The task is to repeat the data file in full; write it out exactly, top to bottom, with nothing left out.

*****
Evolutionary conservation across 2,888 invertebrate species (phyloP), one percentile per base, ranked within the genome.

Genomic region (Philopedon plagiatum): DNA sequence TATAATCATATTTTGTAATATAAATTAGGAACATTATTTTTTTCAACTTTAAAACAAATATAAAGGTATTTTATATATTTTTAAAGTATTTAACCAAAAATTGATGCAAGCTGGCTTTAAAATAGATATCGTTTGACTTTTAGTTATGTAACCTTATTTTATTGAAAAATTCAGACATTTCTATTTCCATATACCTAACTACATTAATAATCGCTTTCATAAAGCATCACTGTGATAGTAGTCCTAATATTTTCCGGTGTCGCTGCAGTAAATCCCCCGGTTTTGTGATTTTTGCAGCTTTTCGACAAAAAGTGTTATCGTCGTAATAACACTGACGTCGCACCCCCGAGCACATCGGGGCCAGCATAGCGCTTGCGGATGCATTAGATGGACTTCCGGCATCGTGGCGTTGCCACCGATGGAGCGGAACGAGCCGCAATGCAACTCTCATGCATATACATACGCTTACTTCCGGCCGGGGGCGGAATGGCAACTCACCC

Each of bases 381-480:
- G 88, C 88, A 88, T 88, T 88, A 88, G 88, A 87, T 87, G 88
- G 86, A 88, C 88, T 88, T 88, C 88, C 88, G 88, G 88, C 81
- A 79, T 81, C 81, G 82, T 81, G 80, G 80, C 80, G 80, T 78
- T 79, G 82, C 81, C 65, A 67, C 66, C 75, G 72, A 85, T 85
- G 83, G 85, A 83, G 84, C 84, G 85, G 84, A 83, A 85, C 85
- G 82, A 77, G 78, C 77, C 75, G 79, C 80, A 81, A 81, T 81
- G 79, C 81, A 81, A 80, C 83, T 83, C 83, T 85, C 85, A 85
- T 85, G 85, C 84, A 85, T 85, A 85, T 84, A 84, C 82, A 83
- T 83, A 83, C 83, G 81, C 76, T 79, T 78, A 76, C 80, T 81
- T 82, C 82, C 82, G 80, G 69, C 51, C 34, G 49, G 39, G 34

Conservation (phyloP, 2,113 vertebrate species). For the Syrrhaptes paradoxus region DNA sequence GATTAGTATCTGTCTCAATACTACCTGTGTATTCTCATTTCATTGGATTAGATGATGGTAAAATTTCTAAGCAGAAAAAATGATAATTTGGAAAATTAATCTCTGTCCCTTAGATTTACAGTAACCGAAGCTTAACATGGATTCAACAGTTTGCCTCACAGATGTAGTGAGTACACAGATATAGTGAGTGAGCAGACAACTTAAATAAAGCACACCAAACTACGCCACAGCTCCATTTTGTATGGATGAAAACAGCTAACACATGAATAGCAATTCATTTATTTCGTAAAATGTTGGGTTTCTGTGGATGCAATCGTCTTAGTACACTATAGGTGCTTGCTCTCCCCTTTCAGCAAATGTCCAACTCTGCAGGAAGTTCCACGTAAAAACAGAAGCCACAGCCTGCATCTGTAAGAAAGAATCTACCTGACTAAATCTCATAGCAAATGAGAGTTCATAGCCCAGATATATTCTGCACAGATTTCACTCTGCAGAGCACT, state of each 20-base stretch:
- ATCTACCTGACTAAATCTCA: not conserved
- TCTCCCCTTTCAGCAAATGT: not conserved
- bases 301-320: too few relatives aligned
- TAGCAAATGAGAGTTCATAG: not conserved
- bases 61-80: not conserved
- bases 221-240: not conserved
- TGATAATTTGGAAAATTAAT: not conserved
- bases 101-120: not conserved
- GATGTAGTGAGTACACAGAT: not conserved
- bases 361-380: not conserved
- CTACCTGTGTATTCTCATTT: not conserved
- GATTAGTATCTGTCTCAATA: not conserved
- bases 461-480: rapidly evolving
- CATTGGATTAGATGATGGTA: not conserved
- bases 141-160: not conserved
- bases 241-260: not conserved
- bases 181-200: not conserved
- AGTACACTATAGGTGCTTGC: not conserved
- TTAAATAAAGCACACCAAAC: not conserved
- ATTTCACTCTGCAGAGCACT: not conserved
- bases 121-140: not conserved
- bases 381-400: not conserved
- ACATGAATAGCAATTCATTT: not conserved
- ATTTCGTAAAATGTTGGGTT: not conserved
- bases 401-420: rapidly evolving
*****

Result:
Evolutionary conservation across 2,888 invertebrate species (phyloP), one percentile per base, ranked within the genome.

Genomic region (Philopedon plagiatum): DNA sequence TATAATCATATTTTGTAATATAAATTAGGAACATTATTTTTTTCAACTTTAAAACAAATATAAAGGTATTTTATATATTTTTAAAGTATTTAACCAAAAATTGATGCAAGCTGGCTTTAAAATAGATATCGTTTGACTTTTAGTTATGTAACCTTATTTTATTGAAAAATTCAGACATTTCTATTTCCATATACCTAACTACATTAATAATCGCTTTCATAAAGCATCACTGTGATAGTAGTCCTAATATTTTCCGGTGTCGCTGCAGTAAATCCCCCGGTTTTGTGATTTTTGCAGCTTTTCGACAAAAAGTGTTATCGTCGTAATAACACTGACGTCGCACCCCCGAGCACATCGGGGCCAGCATAGCGCTTGCGGATGCATTAGATGGACTTCCGGCATCGTGGCGTTGCCACCGATGGAGCGGAACGAGCCGCAATGCAACTCTCATGCATATACATACGCTTACTTCCGGCCGGGGGCGGAATGGCAACTCACCC

Each of bases 381-480:
- G 88, C 88, A 88, T 88, T 88, A 88, G 88, A 87, T 87, G 88
- G 86, A 88, C 88, T 88, T 88, C 88, C 88, G 88, G 88, C 81
- A 79, T 81, C 81, G 82, T 81, G 80, G 80, C 80, G 80, T 78
- T 79, G 82, C 81, C 65, A 67, C 66, C 75, G 72, A 85, T 85
- G 83, G 85, A 83, G 84, C 84, G 85, G 84, A 83, A 85, C 85
- G 82, A 77, G 78, C 77, C 75, G 79, C 80, A 81, A 81, T 81
- G 79, C 81, A 81, A 80, C 83, T 83, C 83, T 85, C 85, A 85
- T 85, G 85, C 84, A 85, T 85, A 85, T 84, A 84, C 82, A 83
- T 83, A 83, C 83, G 81, C 76, T 79, T 78, A 76, C 80, T 81
- T 82, C 82, C 82, G 80, G 69, C 51, C 34, G 49, G 39, G 34

Conservation (phyloP, 2,113 vertebrate species). For the Syrrhaptes paradoxus region DNA sequence GATTAGTATCTGTCTCAATACTACCTGTGTATTCTCATTTCATTGGATTAGATGATGGTAAAATTTCTAAGCAGAAAAAATGATAATTTGGAAAATTAATCTCTGTCCCTTAGATTTACAGTAACCGAAGCTTAACATGGATTCAACAGTTTGCCTCACAGATGTAGTGAGTACACAGATATAGTGAGTGAGCAGACAACTTAAATAAAGCACACCAAACTACGCCACAGCTCCATTTTGTATGGATGAAAACAGCTAACACATGAATAGCAATTCATTTATTTCGTAAAATGTTGGGTTTCTGTGGATGCAATCGTCTTAGTACACTATAGGTGCTTGCTCTCCCCTTTCAGCAAATGTCCAACTCTGCAGGAAGTTCCACGTAAAAACAGAAGCCACAGCCTGCATCTGTAAGAAAGAATCTACCTGACTAAATCTCATAGCAAATGAGAGTTCATAGCCCAGATATATTCTGCACAGATTTCACTCTGCAGAGCACT, state of each 20-base stretch:
- ATCTACCTGACTAAATCTCA: not conserved
- TCTCCCCTTTCAGCAAATGT: not conserved
- bases 301-320: too few relatives aligned
- TAGCAAATGAGAGTTCATAG: not conserved
- bases 61-80: not conserved
- bases 221-240: not conserved
- TGATAATTTGGAAAATTAAT: not conserved
- bases 101-120: not conserved
- GATGTAGTGAGTACACAGAT: not conserved
- bases 361-380: not conserved
- CTACCTGTGTATTCTCATTT: not conserved
- GATTAGTATCTGTCTCAATA: not conserved
- bases 461-480: rapidly evolving
- CATTGGATTAGATGATGGTA: not conserved
- bases 141-160: not conserved
- bases 241-260: not conserved
- bases 181-200: not conserved
- AGTACACTATAGGTGCTTGC: not conserved
- TTAAATAAAGCACACCAAAC: not conserved
- ATTTCACTCTGCAGAGCACT: not conserved
- bases 121-140: not conserved
- bases 381-400: not conserved
- ACATGAATAGCAATTCATTT: not conserved
- ATTTCGTAAAATGTTGGGTT: not conserved
- bases 401-420: rapidly evolving